I'm so glad that I pushed myself and took my time and really tried to figure this pattern out. It felt good that it wasn't as bad as I thought it would be! There are lots of other dresses entered in this sewalong,  you can check them out on the Flickr page, here. Or you can search Instagram with #1000shirtdresses.
Parking lot modeling
Thanks for checking out my dress! Making something that fits and looks good is such a great motivator. I have a large wish-list of items to make for a trip down under that is only 46 days away so wish me fast sewing!!

Tuesday, January 6, 2015

Quilting Bee! Everything you ever hoped to learn, and more!

Thanks again for signing up for a quilting bee! They are a lot of fun, and I am looking forward to seeing what everyone is able to create and learn throughout the coming year! Below are the general guidelines for being a part of a bee. If you have any additional questions, feel free to ask!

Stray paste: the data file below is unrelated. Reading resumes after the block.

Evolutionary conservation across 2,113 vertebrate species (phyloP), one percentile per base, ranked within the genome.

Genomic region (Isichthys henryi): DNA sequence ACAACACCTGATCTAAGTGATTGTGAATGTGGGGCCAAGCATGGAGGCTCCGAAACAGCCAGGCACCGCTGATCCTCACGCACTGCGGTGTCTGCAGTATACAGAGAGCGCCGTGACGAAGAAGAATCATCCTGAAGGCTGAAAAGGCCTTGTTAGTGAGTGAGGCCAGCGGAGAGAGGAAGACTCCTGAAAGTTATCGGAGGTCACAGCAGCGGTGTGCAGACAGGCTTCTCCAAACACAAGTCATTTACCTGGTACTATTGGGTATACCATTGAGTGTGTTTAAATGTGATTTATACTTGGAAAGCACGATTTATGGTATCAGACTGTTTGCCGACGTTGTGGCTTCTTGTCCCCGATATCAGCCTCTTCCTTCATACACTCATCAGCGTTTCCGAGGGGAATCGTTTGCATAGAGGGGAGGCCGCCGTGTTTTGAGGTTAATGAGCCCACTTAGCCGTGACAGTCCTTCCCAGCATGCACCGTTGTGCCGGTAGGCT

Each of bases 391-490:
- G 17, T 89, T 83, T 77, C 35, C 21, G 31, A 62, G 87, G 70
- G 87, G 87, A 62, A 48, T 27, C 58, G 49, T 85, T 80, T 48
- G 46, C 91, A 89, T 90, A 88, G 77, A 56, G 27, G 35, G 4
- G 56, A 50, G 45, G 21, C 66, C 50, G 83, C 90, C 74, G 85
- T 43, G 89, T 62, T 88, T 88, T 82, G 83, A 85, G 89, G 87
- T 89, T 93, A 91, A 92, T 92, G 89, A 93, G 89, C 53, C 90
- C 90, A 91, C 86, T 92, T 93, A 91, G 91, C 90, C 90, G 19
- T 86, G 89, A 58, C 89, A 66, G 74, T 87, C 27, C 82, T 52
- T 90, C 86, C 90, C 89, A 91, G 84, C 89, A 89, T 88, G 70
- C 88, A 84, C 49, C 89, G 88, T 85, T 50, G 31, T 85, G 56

When you are the host:
When you are the host you will be in charge of emailing the rest of the hive at the beginning of your month, telling everyone what block you'd like! (or, if this is a more free-form request, just what size and color). This is also a good time to introduce yourself a bit and tell everyone a bit about yourself! The deadline for emailing out the info will be the 4th of each month, but feel free to do it sooner. Tell them the color scheme you are after, and if there is a specific fabric you'd like them to use, then please be prepared to mail that out to everyone. You also want to let your bee know whether you want seams pressed open, or in one direction, and whether or not you want them to send trimmed blocks to you.  Generally, you will make yourself a block as well, and possibly, at the beginning of the month, post a photo of the fabrics you are planning to use so people have a better idea of what you're after. Then you just sit back and let the blocks roll in! Be sure to send out your address when you email the hive so everyone knows where to mail their blocks, and then keep track as you get them of who has sent theirs in and who hasn't.